(Newfoundland Railway), Les Harding (2008). The Newfoundland Railway, 1898-1969: A History. (Jefferson, NC: McFarland & Company, 230 p.). Former Academic Librarian. Newfoundland Railway Company --History; Railroads --Newfoundland and Labrador --History. Building of narrow-gauge trans-island railway in 19th century Newfoundland was reckless, desperate experiment;  began operation on June 29, 1898, operated relatively successfully for well over half century.

(New York Central), Frank Walker Stevens (1926). The Beginnings of the New York Central Railroad; A History. (New York, NY: G.P. Putnam's Sons, 408 p.). New York Central Railroad Company -- History; New York central railroad company (1853-1869); Railroads -- New York (State) -- History.

  Cornelius Vanderbilt - New York Central  ( Cornelius_Vanderbilt_Daguerrotype2.jpg)

(New York Central), Alvin F. Harlow (1947). The Road of the Century; The Story of the New York Central. (New York, NY: Creative Age Press, 447 p.). New York Central Railroad.

(New York Central), Edward Hungerford (1976). Men and Iron: The History of New York Central. (New York, NY: Arno Press, 424 p. [Reprint of 1938 ed.]). New York Central Railroad--History; Railroads--New York (State)--History.

(New York Central), Irene D. Neu (1977). Erastus Corning, Merchant and Financier, 1794-1872. (Westport, CT: Greenwood Press, 212 p. [orig. pub. 1960]). Corning, Erastus, 1794-1872; Businesspeople --United States --Biography. Creator, first president of New York Central Railroad; pattern of domestic mercantile activity in early, middle years of 19th century.

(New York Central), Edward J. Renehan Jr. (2007). Commodore: The Life of Cornelius Vanderbilt. (New York, NY: Basic Books, 364 p.). Vanderbilt, Cornelius, 1794-1877; Businessmen--United States--Biography; Railroads--United States--History. Initial fortune building ferry, cargo routes for sailing vessels; moved into steamboats,  railroads - New York Central; established nation's first major integrated rail system, linked New York with Boston, Montreal, Chicago, St. Louis; played a key role in establishing New York as financial center of United States.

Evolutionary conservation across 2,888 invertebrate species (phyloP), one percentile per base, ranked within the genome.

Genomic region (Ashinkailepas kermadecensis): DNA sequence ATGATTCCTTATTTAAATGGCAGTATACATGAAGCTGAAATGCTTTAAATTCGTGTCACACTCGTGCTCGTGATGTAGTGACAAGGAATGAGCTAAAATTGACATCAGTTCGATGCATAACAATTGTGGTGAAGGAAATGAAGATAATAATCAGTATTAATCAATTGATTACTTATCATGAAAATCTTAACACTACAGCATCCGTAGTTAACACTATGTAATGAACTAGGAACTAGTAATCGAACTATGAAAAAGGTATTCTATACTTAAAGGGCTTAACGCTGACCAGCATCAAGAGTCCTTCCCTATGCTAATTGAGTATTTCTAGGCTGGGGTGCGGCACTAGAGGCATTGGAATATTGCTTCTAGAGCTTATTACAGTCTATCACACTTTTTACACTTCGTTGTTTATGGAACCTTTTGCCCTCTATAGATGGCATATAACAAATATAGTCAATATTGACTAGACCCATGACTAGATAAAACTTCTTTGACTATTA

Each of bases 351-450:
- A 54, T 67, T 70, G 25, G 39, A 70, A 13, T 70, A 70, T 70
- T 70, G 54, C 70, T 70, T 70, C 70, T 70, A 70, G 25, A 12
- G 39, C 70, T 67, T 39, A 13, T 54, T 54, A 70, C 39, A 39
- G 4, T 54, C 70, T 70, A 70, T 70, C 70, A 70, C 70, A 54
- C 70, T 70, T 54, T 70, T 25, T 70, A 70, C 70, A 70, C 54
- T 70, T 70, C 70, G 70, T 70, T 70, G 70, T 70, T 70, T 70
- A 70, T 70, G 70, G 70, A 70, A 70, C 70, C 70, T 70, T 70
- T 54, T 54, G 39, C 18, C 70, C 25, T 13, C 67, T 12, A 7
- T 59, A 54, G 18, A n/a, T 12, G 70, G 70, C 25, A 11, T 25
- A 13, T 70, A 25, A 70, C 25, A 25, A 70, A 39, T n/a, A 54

(New York Central Railroad), Brian Solomon with Mike Schafer (2007). New York Central Railroad. (St. Paul, MN: MBI Pub. Co. and Voyager Press, 160 p.). Railway Historian; Long-Time Rail Photographer. New York Central Railroad Company --History. 1853 - consolidation of group of fledgling railways formed route from Buffalo to Albany; New York Central, under Vanderbilt dynasty, grew into powerhouse transportation company with more than 10,000 route miles; 1968 - merged with longtime rival Pennsylvania Railroad, eventually merged with Penn Central's successor, Conrail, into Norfolk Southern and CSX.


 New York Central - 1853 (

(New York, Chicago & St. Louis Railroad), Taylor Hampton (1947). The Nickel Plate Road: The History of a Great Railroad. (Cleveland, OH: World Pub. Co., 366 p.). New York, Chicago & St. Louis Railroad.

(New York, Chicago & St. Louis Railroad.), John A. Rehor (1967). The Nickel Plate Story. (Milwaukee, WI: Kalmbach Pub. Co.,, 483 p.). New York, Chicago, and St. Louis Railway Company; New York, Chicago & St. Louis Railroad; New York, Chicago & St. Louis Railroad.

(New York Chicago & St. Louis Railroad), Eric E. Hirsimaki (1989). The Nickel Plate Years. (N. Olmsted, OH: Mileposts, 144 p.). New York, Chicago & St. Louis Railroad.

(New York, New Haven and Hartford), John L. Weller (1969). The New Haven Railroad: Its Rise and Fall. (New York, NY: Hastings House, 248 p.). New York, New Haven and Hartford Railroad.